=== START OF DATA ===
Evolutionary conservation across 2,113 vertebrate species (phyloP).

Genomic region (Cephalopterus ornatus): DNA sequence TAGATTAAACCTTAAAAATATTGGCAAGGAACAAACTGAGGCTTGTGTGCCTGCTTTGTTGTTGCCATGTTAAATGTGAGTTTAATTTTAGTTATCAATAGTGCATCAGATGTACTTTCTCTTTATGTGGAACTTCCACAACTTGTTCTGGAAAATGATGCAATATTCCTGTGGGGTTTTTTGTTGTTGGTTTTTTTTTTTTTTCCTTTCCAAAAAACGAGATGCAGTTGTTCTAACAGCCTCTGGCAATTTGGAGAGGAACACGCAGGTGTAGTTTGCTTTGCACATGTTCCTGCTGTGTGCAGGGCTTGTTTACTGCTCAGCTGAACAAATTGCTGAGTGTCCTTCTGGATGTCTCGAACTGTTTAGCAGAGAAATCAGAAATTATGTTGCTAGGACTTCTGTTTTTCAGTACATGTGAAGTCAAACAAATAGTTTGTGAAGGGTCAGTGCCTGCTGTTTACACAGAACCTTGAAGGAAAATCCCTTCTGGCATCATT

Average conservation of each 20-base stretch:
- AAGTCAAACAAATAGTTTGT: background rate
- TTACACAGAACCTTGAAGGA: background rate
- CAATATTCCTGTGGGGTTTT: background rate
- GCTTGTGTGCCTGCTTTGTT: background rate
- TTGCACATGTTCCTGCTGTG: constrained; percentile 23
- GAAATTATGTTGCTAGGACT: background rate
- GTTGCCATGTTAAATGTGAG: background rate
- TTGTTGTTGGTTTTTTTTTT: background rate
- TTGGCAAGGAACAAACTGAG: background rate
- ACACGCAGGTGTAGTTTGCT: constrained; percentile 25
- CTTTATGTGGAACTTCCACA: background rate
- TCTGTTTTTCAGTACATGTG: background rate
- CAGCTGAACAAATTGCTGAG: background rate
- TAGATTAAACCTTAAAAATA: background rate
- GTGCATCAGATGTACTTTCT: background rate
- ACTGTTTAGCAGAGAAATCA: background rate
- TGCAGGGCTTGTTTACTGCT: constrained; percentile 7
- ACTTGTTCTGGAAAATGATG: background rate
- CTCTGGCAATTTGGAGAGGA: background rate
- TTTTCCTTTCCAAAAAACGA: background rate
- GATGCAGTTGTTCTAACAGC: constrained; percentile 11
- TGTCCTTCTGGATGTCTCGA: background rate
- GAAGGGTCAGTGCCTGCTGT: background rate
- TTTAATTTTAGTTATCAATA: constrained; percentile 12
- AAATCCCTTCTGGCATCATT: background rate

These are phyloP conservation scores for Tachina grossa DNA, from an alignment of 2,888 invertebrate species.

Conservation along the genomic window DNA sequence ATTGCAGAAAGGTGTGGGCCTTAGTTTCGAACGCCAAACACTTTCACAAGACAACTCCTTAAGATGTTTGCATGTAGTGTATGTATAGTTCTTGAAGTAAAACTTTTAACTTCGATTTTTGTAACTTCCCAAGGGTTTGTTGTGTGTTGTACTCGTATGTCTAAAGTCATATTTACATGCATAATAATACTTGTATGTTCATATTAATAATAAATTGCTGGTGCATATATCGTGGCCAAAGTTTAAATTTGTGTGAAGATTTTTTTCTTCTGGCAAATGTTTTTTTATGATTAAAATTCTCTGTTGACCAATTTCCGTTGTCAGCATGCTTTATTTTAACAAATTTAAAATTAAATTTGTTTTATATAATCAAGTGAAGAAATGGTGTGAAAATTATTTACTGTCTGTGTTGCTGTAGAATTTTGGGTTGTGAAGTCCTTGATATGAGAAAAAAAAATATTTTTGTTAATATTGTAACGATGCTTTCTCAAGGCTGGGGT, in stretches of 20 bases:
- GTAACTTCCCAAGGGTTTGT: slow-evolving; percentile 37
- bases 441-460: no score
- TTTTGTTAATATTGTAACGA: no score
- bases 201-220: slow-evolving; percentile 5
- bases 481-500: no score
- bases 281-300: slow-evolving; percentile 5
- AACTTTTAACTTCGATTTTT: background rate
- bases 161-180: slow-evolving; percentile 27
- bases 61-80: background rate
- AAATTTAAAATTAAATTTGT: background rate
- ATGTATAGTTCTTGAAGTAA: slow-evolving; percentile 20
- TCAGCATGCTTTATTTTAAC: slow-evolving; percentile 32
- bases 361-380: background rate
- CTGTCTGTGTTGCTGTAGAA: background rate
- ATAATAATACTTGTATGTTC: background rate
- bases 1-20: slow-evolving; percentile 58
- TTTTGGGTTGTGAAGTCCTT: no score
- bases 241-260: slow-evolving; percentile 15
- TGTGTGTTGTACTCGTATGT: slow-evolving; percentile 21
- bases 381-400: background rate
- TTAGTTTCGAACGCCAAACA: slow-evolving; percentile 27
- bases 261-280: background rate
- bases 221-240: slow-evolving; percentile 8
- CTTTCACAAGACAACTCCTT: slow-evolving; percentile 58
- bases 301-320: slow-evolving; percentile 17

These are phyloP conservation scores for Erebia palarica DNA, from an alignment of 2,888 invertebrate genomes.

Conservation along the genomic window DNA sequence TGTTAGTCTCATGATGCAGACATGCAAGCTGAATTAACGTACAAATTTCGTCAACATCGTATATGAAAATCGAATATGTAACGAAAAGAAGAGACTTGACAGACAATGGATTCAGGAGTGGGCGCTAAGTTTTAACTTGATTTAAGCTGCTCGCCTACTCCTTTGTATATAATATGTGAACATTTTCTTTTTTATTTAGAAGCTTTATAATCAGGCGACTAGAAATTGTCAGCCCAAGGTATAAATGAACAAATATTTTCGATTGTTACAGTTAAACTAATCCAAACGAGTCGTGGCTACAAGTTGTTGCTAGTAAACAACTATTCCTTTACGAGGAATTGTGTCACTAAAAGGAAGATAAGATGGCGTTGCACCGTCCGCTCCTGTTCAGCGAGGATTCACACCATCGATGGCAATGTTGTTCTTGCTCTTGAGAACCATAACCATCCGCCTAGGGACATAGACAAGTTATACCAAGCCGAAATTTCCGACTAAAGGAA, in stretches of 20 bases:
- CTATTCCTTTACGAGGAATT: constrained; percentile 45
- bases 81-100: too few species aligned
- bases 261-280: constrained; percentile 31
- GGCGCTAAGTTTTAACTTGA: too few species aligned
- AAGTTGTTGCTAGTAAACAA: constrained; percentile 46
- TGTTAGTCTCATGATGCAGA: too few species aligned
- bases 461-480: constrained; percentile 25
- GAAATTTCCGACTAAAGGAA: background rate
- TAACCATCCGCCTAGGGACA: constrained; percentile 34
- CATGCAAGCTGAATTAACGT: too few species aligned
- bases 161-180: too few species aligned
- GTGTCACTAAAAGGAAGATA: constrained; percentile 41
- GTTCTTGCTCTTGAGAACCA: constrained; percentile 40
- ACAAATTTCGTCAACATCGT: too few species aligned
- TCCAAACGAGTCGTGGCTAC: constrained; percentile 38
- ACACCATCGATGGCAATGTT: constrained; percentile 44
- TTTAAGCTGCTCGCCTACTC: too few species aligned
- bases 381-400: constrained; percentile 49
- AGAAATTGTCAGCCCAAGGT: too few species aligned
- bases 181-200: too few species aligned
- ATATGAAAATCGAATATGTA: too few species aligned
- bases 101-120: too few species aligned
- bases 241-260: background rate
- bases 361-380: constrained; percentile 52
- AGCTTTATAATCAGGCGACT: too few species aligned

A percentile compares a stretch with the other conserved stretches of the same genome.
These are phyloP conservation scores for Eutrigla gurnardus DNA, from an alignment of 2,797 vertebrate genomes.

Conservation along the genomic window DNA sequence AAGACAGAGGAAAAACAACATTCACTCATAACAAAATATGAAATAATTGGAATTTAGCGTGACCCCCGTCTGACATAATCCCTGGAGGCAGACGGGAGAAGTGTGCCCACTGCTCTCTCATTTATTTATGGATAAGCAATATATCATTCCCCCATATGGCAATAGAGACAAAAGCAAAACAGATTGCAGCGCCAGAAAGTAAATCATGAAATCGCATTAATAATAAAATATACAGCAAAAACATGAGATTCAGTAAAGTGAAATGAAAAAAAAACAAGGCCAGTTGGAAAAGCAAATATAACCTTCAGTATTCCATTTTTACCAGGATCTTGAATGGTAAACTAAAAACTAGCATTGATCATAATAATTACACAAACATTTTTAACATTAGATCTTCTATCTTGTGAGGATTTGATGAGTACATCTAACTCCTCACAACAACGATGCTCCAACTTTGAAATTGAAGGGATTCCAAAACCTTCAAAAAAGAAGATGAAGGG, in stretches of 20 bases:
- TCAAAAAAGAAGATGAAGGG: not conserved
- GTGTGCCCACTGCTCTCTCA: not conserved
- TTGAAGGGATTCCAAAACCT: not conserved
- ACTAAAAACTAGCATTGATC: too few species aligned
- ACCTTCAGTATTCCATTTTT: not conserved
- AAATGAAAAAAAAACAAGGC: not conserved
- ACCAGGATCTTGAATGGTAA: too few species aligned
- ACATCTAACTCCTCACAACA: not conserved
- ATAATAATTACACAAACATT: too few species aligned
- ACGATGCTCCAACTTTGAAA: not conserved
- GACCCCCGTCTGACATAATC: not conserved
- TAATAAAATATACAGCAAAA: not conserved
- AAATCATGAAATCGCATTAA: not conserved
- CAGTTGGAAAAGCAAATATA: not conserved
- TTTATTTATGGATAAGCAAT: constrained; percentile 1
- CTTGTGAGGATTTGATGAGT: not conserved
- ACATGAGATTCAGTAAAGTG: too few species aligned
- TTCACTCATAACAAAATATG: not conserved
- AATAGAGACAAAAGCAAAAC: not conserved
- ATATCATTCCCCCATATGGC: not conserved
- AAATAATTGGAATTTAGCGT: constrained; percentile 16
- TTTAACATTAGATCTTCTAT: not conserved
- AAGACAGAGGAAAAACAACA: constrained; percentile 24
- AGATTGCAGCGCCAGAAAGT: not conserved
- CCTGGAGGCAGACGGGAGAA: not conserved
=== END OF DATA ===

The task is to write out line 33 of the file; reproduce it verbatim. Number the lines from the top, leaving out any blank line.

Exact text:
- TTTTGTTAATATTGTAACGA: no score